Do You Have Sleep Apnea? Everything to Know About How to Get Screened and Treated
CPAP and Other Treatments for Sleep Apnea
In some cases, sleep apnea can be managed with lifestyle changes. (4) To manage the sleep disorder, your doctor may recommend that you:
- Eat right, exercise, and lose weight. Fill your plate with heart-healthy options like vegetables, fruits, and whole grains and get plenty of exercise. Adopting these healthy habits can help you maintain a healthy weight, which is one reason people develop the condition in the first place.
- Stop smoking. Smoking may increase upper airway inflammation and reduce function.
- Avoid alcohol and certain medications. Don’t take sedatives, opioids, or benzodiazepine, and try not to drink, especially close to bedtime, as these substances relax the muscles in the back of your throat more, potentially interfering with breathing.
- Do not sleep on your back. Sleeping on your back can increase the likelihood that your tongue and soft palate will fall back into your airway, which causes airway obstruction, snoring, and sleep apnea.
Many cases of sleep apnea require treatment beyond lifestyle modifications. Typical sleep apnea treatments your doctor may suggest are:
- Continuous positive airway pressure (CPAP) The most common treatment is a CPAP machine, which is a device you can use at home that gently forces pressurized air through a mask you wear over your nose and mouth (or just your nose) into your airway to keep it open while you sleep at night. CPAP has been shown to be effective in treating sleep apnea. But while many people find CPAP tolerable (and even essential for a good night’s sleep), others have experienced difficulties using the devices, citing problems like feeling claustrophobic while using the machines or finding the masks uncomfortable.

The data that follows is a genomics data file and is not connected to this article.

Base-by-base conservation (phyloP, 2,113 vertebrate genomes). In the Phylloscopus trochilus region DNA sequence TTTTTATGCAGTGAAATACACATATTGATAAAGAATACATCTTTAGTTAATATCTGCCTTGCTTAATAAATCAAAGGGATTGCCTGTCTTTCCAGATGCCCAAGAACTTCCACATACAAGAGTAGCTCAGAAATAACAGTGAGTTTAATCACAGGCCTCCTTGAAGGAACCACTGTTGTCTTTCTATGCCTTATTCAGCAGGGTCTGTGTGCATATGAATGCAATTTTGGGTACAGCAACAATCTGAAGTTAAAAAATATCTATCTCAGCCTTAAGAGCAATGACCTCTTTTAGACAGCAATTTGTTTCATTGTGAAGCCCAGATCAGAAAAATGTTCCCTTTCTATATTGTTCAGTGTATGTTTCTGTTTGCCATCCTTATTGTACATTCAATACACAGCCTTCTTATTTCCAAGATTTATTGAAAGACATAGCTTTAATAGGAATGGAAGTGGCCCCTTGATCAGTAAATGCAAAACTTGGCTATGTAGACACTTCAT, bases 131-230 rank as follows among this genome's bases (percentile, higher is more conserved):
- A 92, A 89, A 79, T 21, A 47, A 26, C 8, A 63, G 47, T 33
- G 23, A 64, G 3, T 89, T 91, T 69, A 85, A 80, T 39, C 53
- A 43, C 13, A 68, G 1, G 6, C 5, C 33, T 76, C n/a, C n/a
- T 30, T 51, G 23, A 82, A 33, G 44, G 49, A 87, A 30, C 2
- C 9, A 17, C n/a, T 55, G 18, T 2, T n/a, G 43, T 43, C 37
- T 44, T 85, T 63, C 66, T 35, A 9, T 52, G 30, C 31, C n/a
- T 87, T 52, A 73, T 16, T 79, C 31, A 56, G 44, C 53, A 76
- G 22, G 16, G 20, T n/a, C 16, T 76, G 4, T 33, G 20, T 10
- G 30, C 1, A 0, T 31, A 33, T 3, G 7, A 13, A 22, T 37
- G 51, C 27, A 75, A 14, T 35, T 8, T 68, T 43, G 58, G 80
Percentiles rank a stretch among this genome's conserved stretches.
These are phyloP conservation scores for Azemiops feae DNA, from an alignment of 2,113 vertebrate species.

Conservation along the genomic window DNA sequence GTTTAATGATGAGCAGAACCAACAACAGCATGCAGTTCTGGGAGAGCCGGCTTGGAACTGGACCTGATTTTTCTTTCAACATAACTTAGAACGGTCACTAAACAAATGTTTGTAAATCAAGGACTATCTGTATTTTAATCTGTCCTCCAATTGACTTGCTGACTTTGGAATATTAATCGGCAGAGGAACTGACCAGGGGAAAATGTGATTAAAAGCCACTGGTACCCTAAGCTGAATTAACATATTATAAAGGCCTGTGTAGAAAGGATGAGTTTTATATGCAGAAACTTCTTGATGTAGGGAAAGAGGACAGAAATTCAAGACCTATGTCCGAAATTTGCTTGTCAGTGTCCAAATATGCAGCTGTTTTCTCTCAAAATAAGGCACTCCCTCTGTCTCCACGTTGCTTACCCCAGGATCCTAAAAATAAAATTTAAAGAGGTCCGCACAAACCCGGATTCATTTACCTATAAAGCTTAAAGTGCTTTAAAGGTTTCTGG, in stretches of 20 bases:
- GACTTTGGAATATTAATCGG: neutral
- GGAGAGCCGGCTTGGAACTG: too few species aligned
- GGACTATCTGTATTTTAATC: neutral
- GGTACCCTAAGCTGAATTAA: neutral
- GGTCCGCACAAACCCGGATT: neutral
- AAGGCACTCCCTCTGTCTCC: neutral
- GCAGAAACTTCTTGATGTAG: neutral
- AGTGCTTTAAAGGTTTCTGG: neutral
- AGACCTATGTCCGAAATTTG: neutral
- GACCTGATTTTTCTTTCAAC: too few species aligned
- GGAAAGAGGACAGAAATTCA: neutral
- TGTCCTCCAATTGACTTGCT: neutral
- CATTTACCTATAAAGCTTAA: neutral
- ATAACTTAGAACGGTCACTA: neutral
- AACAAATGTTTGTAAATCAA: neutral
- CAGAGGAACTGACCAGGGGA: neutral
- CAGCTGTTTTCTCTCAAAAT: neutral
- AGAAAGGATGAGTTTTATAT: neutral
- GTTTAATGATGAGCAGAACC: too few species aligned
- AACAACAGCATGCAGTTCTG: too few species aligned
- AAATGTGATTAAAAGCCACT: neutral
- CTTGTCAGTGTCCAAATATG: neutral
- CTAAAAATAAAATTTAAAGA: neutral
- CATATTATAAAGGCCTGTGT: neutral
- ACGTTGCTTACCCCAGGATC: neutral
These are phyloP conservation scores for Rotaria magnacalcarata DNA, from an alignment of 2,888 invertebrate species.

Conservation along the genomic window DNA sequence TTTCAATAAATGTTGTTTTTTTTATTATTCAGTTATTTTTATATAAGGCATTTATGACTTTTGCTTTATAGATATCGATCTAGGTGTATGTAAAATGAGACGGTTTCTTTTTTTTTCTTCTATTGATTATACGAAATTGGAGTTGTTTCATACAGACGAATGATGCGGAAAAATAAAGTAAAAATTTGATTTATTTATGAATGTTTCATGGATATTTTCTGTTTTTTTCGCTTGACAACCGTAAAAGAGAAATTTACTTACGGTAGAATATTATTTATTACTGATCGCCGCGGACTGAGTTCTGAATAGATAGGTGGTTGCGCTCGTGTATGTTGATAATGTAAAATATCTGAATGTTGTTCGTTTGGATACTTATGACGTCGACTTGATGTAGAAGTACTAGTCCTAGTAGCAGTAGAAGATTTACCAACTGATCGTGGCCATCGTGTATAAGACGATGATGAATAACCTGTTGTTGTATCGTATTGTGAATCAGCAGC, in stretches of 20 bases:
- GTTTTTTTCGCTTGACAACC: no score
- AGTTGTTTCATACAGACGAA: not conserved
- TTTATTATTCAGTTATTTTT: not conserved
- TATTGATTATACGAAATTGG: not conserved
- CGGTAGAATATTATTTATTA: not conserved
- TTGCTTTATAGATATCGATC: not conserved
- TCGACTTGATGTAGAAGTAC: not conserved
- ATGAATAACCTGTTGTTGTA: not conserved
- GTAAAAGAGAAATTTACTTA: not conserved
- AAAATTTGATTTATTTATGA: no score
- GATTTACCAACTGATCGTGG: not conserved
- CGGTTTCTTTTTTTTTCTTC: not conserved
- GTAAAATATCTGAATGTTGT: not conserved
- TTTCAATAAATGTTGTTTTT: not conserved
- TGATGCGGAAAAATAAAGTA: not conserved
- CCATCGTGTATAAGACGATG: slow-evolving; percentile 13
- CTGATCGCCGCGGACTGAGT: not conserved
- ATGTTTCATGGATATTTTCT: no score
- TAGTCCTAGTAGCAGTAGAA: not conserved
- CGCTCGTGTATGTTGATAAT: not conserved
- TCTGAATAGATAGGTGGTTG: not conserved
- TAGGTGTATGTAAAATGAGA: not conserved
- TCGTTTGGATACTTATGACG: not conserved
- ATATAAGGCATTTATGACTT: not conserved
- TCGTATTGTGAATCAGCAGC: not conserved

- Oral devices Before you try CPAP, or if breathing machines are not working for you, your doctor may suggest an oral device. These mouthpieces, which typically need to be custom-fit by your dentist, can be particularly helpful for individuals who have obstructive sleep apnea. An oral apparatus can help keep your throat open by bringing your jaw forward and preventing the tongue from falling back into your airway when you lie down on your back, and is a more portable and simple option than a CPAP machine.
- Surgery When lifestyle changes, CPAP, and other sleep apnea treatments are not working for you, your doctor may advise surgery, which is typically performed to either make more room in the throat by removing the tonsils, adenoids, or other tissue in the back of the throat — or to reposition your jaw to open up the airway. In rare and life-threatening cases of sleep apnea, doctors may perform a tracheostomy to insert a breathing tube directly into the trachea. Doctors may also perform weight loss surgery to reduce obesity or nasal surgery to remove polyps or fix a deviated septum to clear any airway obstruction.
- Implants One of the latest sleep apnea treatments that’s showing promise is a device that gets surgically implanted underneath the skin of the neck and chest. (7) This pacemaker-like device continuously monitors your breathing patterns while you sleep and delivers mild stimulation to muscles in the respiratory tract to help keep the airway open while you sleep.
Video: Understanding Obstructive Sleep Apnea (OSA)
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